Moving with the Tide

At dawn, the tide is out and the birds are dispersed across the wide mudflats that stretch north from Shellness past Leysdown-on-Sea to Warden Point. This is some 5 square kilometres of sands filled with worms and molluscs. There are perhaps a 1,000 birds out there; mostly black-headed gulls, oystercatchers and black-tailed godwits with smallerContinue reading “Moving with the Tide”

Hatfield Forest’s fritillaries

The little, flint church at Bush End was built in the 1850s; a medieval pastiche that has aged well under magnificent trees full of noisy jackdaws. The church was constructed at the edge of the perfectly preserved Royal Hunting Forest established nearly a thousand years ago. Hatfield Forest is part ancient wood pasture and partContinue reading “Hatfield Forest’s fritillaries”

Corn buntings and the barley harvest

On the downs between Wilmington and Hextable, a small population of perhaps five or more pairs of corn buntings nest in the barley fields and feed in the boundaries and weedy fallow fields; strips of which are periodically turned into immaculately tilled and planted rows of spring onions and garlic. Males sit on the barleyContinue reading “Corn buntings and the barley harvest”

The carnival of the insects

The weather has been grey-clouded with storms threatening but not fulfilling their promise, providing a steel backdrop to the downland. Fackenden Down is bone dry after a long dry summer and the flowers are going over fast; the butterflies are are no longer thick on the ground, just a single marbled white and a handfulContinue reading “The carnival of the insects”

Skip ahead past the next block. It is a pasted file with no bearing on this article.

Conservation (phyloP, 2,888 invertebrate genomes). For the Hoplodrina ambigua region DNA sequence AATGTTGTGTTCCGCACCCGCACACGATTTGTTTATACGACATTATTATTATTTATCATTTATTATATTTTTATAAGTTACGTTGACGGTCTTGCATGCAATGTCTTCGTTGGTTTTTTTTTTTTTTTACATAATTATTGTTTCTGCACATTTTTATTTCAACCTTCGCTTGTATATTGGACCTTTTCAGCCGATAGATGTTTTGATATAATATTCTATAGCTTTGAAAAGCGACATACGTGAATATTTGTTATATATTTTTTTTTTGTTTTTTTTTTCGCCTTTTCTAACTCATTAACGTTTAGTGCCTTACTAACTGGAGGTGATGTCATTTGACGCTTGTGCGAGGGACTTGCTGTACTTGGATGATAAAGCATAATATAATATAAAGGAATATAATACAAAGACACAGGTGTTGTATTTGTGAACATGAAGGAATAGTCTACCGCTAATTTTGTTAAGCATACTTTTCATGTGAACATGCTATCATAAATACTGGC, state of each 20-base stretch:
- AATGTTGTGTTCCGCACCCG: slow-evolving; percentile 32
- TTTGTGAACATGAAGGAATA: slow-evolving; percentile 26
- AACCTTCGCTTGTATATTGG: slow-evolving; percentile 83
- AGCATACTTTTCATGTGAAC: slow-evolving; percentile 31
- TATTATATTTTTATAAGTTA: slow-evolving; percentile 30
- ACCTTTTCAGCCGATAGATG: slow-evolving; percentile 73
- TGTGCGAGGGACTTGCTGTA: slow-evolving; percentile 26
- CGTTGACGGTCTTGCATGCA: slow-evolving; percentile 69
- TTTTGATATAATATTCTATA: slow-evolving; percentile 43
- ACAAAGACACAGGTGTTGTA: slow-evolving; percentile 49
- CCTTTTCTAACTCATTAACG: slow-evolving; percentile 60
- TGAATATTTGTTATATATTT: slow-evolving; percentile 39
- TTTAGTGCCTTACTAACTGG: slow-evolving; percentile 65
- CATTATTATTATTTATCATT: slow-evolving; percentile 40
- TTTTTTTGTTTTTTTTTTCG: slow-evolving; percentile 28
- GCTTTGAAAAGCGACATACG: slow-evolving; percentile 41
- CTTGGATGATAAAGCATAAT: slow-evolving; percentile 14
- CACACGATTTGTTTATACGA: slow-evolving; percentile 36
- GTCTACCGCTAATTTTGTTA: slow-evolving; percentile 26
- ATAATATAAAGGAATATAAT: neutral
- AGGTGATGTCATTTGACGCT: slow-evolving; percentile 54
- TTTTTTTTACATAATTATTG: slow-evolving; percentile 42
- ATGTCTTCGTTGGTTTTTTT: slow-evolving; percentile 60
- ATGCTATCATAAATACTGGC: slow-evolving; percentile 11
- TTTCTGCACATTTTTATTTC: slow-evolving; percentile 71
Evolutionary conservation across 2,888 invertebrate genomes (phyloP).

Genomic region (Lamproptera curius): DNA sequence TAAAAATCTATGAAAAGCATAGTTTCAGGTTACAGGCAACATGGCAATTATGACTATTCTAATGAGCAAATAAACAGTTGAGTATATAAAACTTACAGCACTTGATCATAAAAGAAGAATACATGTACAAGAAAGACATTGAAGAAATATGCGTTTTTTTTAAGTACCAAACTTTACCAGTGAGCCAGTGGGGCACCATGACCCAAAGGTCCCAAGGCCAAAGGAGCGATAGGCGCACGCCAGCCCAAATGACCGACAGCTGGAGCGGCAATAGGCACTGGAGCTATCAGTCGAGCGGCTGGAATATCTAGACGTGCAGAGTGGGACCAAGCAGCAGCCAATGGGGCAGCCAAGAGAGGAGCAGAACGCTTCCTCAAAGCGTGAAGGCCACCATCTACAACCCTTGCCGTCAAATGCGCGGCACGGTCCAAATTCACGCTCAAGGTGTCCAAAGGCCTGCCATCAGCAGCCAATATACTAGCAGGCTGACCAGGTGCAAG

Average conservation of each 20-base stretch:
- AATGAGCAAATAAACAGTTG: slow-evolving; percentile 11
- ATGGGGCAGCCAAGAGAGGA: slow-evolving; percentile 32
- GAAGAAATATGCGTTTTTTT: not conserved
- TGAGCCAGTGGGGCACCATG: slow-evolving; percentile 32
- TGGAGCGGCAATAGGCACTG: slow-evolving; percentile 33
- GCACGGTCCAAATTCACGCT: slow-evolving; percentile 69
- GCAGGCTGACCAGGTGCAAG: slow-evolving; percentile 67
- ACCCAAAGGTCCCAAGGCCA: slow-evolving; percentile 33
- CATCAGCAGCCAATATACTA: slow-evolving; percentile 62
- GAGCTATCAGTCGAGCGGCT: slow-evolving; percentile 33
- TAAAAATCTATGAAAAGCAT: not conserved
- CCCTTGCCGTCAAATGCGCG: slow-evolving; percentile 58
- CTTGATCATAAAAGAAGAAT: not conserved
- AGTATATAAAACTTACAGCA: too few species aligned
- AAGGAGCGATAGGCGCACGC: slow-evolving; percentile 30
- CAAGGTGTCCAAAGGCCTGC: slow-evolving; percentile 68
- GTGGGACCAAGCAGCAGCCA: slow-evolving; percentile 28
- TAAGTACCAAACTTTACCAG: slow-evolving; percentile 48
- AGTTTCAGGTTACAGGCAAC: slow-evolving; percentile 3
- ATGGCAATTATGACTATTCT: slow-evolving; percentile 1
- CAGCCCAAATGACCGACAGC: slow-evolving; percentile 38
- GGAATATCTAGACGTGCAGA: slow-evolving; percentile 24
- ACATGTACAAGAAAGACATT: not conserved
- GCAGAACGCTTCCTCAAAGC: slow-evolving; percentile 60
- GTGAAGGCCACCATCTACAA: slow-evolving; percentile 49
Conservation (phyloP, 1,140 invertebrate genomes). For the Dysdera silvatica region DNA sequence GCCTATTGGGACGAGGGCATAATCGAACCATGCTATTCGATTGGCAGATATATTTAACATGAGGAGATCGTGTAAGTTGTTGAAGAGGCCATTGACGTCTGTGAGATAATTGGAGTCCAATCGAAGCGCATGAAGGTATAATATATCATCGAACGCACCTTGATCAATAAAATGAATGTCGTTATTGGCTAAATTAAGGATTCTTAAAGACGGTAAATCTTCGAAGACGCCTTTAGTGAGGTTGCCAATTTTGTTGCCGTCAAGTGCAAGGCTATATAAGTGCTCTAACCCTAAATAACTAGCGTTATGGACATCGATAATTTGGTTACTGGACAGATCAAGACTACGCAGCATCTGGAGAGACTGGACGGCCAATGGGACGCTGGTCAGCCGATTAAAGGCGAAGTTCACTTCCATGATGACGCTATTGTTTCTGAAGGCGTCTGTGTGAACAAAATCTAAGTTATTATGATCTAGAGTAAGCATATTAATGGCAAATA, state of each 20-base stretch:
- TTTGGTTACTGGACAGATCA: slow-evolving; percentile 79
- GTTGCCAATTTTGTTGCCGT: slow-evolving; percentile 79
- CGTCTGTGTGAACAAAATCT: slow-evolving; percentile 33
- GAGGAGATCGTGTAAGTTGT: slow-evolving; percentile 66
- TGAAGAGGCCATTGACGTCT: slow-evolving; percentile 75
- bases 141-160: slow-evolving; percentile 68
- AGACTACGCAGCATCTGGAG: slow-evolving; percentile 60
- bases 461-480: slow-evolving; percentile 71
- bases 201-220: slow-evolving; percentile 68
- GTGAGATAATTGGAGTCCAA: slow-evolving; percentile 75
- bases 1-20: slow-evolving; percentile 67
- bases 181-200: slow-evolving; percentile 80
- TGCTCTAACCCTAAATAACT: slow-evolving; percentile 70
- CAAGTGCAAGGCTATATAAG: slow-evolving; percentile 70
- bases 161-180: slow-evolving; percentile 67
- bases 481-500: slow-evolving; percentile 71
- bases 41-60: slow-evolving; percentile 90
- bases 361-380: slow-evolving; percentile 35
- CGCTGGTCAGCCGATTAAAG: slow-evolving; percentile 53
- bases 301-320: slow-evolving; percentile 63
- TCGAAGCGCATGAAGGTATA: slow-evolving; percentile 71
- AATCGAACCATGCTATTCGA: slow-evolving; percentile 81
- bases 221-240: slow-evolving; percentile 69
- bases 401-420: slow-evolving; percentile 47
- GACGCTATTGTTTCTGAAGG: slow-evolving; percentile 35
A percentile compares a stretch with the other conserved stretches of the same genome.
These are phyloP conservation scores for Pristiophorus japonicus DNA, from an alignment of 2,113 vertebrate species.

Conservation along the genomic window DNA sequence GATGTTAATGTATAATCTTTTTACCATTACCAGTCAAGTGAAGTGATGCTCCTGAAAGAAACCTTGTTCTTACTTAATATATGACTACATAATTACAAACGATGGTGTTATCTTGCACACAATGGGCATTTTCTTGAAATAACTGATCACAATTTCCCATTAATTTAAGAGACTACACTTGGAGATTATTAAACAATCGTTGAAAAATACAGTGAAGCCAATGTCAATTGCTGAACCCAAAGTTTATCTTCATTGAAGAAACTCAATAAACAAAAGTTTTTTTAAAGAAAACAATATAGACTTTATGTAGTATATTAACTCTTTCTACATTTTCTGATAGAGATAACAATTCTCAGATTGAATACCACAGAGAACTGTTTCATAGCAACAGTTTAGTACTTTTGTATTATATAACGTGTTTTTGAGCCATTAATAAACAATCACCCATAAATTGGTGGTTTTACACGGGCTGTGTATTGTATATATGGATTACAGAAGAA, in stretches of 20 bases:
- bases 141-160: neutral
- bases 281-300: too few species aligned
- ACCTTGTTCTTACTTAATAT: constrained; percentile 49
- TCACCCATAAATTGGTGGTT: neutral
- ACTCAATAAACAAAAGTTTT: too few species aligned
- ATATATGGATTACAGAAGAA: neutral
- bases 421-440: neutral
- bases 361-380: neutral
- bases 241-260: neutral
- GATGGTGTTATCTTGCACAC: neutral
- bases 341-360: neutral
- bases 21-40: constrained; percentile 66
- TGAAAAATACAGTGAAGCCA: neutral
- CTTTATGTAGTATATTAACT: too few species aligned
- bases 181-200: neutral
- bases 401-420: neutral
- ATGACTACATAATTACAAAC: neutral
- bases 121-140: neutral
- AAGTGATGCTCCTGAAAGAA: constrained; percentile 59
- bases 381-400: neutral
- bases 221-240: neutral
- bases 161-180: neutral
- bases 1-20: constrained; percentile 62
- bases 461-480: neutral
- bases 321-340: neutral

Somewhere on the Downs above Postling

The downs are driven by a fierce westerly. The dry valleys built of soft Cretaceous chalk are a kaleidoscope of greens and yellows as the sun catches the grasslands and trees. Water is whipped from the eyes; ears deafened by the roar. From the crest of the escarpment there is a dim view of DungenessContinue reading “Somewhere on the Downs above Postling”

Knepp Estate’s Emperors and Empresses

A bridleway from the village of Shipley runs past a white wooden windmill that in the grey light of a grey dawn appears forbidding. The well worn path runs down over a slow-moving stream that is the River Adur, on between great old oak and ash trees to emerge on Countryman Lane; a quick dogContinue reading “Knepp Estate’s Emperors and Empresses”

Blooming Dungeness

On the bare shingle ridge, fishing boats are hauled up well above the highest tides. The stark shapes puncture the smooth lines of the foreland. Inland and the first vegetation is sea kale, yellow horned-poppy and prostrate broom. Further inland and the vegetation is more established in increasingly large patches and swathes; there is aContinue reading “Blooming Dungeness”

Admirals and damsels

Dene Park to the north of Tonbridge is a good place to find woodland butterflies; in late June the purple emperors and hairstreaks should be flying but always seem difficult to find. On a cloudless evening and then again on a sunny morning, there is just a glimpse of a hairstreak in an oak withContinue reading “Admirals and damsels”

Ashdown Forest in late June

First light exposes the tall pines on the ridge; dawn is warm with no mist in the valleys that run down off the high heathland plateau or dew drenching the purple moor grass, heather and bracken. Midsummer arrives to the sound of churring nightjars and fluting song thrushes. A cock pheasant is caught in theContinue reading “Ashdown Forest in late June”